Book reviews, art, gaming, Objectivism and thoughts on other topics as they occur.

May 27, 2007

Freedom and Necessity

When I first started reading this book by Steven Brust and Emma Bull, I was reminded of another novel that I read in high school, Dear Mr. Henshaw, because Freedom and Necessity proceeds in much the same fashion: it is a series of letters exchanged between the four principle characters. Over the course of these letters, the story unfolds. There the similarity ends.

Freedom and Necessity is a deep and twisting growth of plots, intrigues, violence, death and love taking place in Britain during the 1850's and vaguely involved with the Chartist uprising: Marx and Engels (the philosophers) are actually characters in the novel. It is effective in the novel, but someone more acquainted with history than myself may find it to be gauche.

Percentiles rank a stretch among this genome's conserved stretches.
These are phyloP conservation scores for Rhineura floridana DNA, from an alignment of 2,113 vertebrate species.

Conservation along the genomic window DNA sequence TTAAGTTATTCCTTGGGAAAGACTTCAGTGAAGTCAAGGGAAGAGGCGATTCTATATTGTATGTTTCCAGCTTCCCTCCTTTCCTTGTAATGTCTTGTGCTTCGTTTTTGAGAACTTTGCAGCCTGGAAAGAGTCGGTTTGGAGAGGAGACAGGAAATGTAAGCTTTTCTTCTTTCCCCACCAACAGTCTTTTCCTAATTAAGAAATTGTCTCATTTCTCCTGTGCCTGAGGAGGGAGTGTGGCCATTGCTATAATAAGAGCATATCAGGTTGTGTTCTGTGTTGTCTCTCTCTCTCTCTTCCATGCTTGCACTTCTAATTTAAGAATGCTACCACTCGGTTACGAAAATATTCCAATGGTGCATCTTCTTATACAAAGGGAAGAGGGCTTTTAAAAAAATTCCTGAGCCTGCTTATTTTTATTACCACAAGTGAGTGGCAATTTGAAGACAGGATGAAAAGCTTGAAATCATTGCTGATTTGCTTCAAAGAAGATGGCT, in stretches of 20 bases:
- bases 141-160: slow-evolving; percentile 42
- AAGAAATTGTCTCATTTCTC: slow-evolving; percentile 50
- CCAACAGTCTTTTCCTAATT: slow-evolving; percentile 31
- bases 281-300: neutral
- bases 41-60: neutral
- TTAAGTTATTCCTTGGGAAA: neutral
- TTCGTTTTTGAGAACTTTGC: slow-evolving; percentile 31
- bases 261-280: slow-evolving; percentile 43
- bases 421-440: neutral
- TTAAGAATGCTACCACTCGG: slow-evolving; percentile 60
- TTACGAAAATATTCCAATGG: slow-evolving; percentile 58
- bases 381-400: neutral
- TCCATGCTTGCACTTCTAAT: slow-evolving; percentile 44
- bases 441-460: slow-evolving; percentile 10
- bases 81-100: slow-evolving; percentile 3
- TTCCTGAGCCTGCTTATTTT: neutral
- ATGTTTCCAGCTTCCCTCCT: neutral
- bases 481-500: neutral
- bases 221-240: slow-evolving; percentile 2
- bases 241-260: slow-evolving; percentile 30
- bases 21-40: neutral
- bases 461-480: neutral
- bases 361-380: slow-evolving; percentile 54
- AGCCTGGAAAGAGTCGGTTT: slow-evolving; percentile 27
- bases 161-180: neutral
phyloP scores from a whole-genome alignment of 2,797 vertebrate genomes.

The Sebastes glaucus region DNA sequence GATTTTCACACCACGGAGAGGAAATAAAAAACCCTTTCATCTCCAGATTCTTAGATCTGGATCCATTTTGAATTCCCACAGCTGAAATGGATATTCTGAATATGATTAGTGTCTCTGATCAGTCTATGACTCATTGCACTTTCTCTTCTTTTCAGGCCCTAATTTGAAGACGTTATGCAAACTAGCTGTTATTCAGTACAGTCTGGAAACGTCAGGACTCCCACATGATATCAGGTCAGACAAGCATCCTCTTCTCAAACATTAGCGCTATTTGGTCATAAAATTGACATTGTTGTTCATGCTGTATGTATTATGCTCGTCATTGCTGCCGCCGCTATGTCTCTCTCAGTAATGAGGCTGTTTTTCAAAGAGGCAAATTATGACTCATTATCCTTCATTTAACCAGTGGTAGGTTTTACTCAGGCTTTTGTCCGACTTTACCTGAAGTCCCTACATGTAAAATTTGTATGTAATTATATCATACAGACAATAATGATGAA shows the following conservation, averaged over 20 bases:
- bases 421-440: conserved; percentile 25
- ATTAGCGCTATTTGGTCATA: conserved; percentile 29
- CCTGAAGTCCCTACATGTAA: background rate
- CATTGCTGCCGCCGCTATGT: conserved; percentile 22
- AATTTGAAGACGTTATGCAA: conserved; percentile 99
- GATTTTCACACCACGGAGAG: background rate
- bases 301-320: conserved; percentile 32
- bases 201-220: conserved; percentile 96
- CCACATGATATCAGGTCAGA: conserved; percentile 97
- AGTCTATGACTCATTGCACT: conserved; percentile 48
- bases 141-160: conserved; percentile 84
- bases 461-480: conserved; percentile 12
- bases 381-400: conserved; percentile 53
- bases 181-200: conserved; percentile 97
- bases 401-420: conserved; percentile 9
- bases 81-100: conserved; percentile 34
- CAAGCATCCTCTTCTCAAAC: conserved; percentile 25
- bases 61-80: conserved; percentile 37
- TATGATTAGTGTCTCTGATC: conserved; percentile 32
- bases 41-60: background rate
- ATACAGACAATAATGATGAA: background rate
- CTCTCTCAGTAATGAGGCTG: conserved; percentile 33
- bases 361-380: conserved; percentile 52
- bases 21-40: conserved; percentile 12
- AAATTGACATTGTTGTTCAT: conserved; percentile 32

The gimmick of the storytelling (the letters), tends to destroy some of the reader's involvement with the plot: hearing someone talk about what happened is entirely different than observing it while it is happening. The authors repair this with another gimmick: one of the principle characters is gifted with an unusually exact memory so she can report occurances verbatim. In all, this is a violation of the literary principle of "show, don't tell", and it means that some sections of the novel are a bit dull.

I think the rest more than makes up for this, however, and I liked this quote from the back of the book so I am sharing it:

And so the adventure begins . . . leading the reader through every corner of mid-nineteenth-century Britain, from the parlors of the elite to the dens of the underclass. Not since Wilkie Collins or Sir Arthur Conan Doyle has there been such a profusion of guns, swordfights, family intrigues, women dressed as men, occult societies, philosophical discussion, and, of course, passionate romance.

If you like that sort of thing, give this book a try.

Rating: 3.0

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